14. Asynchronous HTTP Response from a Flow | Power Automate
  15. Validate JSON Schema for HTTP Request trigger in a Flow and send Response | Power Automate
  16. Converting JSON to XML and XML to JSON in a Flow | Power Automate

Thank you!

Skip requirement to enter authentication method in M365 Login | Turn off Security Defaults

If you newly created a an M365 tenant, this is what you’ll be forced to by to enter authentication methods in this Security Defaults feature –

In most cases, even clicking on Skip for now option doesn’t help and I’m forced to enter an alternate authentication method.
Ideally, for Production purposes, you should keep this turned on. Only if you are on a trial and the tenant you are working on is for learning purposes, it is OK to turn this off.

Turn Off Security Defaults in Azure Portal

Here’s how you can turn off the Security Defaults requirement from the Azure Portal –

  1. Navigate to Azure Portal (https://portal.azure.com)

  2. Again, you’ll see this message so you can choose to skip this since we want to disable the Security Defaults.

  3. Then, go to Azure Active Directory

  4. Once in Azure Active Directory, look for the Settings in the left hand pane.

  5. In Properties, at the bottom you’ll see the Manage Security defaults button.

  6. It would be turned on by default (Yes) which you’ll need to switch to No.

  7. Once you switch to No, you’ll need to select either of the below reasons as to why you are switching it off. I just entered N/A in the Others reason, your reason could be different.

  8. Once you Save it, that’s all. Now you can just close the Window and try to Login again.

Logging in without Security Defaults

When the Security Defaults is turned off, you can see that the login screen will no longer ask you to enter an authentication method –

  1. When you enter password.

  2. And when you sign in, you’re no longer asked to enter a method for authentication and you’re already logged in past that step.

Hope this was helpful! Here are some more Dynamics 365 posts which you might be interested in –

  1. Dynamics 365 Storage Utilization | Dataverse Storage | Power Platform Admin Center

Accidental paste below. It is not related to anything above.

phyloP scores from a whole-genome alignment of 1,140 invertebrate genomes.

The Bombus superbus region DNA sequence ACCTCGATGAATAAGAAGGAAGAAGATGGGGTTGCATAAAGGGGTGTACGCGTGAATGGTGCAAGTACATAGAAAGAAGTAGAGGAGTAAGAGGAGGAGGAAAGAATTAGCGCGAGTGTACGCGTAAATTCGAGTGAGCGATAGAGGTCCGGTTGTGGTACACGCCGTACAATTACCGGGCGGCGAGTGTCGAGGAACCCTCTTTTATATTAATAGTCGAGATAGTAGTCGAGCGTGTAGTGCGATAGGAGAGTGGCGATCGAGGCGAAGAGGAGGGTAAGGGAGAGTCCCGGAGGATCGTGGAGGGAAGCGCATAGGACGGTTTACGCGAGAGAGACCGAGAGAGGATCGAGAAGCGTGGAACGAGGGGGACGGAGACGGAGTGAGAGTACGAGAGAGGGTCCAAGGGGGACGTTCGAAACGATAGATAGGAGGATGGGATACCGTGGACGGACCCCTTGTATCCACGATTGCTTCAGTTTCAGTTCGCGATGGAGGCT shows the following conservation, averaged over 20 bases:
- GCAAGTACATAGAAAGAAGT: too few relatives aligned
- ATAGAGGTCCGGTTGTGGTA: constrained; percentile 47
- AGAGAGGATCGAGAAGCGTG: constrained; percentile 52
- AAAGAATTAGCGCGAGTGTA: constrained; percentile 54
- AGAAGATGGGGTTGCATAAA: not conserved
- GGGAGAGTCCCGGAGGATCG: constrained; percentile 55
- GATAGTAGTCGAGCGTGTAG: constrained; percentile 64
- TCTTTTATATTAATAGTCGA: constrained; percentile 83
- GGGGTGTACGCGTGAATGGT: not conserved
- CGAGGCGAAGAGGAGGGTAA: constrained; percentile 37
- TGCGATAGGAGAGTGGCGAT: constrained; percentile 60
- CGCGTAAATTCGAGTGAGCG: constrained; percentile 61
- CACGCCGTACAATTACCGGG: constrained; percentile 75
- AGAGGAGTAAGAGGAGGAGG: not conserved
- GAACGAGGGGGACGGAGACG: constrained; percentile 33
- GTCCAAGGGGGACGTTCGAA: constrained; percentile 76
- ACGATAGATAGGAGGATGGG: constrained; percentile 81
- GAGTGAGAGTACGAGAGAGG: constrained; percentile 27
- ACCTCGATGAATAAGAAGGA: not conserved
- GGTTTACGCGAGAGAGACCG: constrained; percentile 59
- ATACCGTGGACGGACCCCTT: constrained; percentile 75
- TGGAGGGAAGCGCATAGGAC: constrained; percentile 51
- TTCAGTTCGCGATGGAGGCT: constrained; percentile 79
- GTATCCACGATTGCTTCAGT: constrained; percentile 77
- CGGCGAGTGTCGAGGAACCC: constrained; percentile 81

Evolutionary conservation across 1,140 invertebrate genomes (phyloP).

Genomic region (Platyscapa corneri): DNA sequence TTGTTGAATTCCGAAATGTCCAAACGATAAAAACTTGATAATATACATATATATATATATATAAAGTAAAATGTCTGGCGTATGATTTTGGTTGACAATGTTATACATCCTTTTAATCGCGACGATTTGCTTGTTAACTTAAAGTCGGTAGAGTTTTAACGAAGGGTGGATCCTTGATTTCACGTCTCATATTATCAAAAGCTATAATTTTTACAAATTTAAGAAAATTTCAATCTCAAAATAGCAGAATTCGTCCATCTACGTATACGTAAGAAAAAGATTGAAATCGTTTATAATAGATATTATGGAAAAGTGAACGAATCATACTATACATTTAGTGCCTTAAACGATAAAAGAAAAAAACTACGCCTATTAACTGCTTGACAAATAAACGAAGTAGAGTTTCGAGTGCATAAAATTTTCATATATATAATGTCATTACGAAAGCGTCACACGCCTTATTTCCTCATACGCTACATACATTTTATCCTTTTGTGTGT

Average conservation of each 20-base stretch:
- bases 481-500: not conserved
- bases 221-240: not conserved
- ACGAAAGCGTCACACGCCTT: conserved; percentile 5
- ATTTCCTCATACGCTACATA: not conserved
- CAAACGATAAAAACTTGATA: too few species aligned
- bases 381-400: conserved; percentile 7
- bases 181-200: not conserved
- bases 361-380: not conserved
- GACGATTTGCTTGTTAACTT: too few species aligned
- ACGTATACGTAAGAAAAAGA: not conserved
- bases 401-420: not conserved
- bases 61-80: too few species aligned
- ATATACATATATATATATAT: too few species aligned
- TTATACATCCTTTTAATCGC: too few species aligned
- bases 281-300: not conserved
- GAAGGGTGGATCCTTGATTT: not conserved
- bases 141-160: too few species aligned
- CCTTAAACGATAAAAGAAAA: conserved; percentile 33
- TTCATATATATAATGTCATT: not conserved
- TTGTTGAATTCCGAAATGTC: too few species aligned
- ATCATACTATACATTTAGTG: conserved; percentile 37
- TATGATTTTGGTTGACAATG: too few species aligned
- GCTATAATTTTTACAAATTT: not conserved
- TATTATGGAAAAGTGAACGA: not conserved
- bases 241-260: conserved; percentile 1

2. Use Hierarchy in Roll Up Fields in Dynamics 365 CRM
  3. Filter records in a View owned by a Team you are a member of | Dynamics 365 CRM
  4. Get GUID of the current View in Dynamics 365 CRM JS from ribbon button | Ribbon Workbench
  5. Dynamics 365 App For Outlook missing on SiteMap in CRM? Use shortcut link [Quick Tip]
  6. Import lookup referencing records together in Dynamics 365 CRM | [Linking related entity data during Excel Import]
  7. Mailbox Alerts Hide/Show behavior in Dynamics 365 CRM
  8. Excel Importing Notes (Annotation) entity in Dynamics 365 CRM
  9. Enable/Disable the need to Approve Email for Mailboxes in Dynamics 365 CRM CE
  10. Call Azure Function from Dynamics 365 CRM using Webhooks
  11. Show Ribbon button only on record selection in Dynamics CRM
  12. Accessing multiple occurrences of a field in Business Process Flow using JS in D365 CRM

Thank you!!

Create Application Users for Dynamics 365 environment | Power Platform Admin Center

Here’s how you now set up Application Users in Dynamics 365 CRM from the Power Platform Admin Center instead from the Classic UI and let’s see how the process is eased.

Classic UI

Previously, you used to see Application Users view in the Dynamics 365 CRM under Settings > Security > Users.



But it’s not longer available. Instead, you now go to the Power Platform Admin Center.

Register App in Power Platform Admin Center [PPAC]

Now, once you are in the Power Platform Admin Center, you can go to the Environment section –

  1. First, let’s say this is your App in your Azure’s Active Directory in the App Registrations. And now you want to create an Application User in Dynamics CRM for this App.

  2. Now, you can go to the PPAC and in Environments, look for your D365 CRM/Dataverse environment.

  3. In Settings, you’ll see Users, expand the same and you’ll see Application Users which is now it’s own separate option.

  4. Now, you’ll see the Registered Apps I have already and you can add from the “+ New App User” button above.

  5. Now, select the + Add an app button

  6. And you’ll see the complete list of all the Apps that are in your Azure’s Active Directory. Select the one your just created and click Add.

  7. And then finally click Create once you Add the App you want to create Application User for.

  8. And now, you’ll see the App added as an Application User for your environment.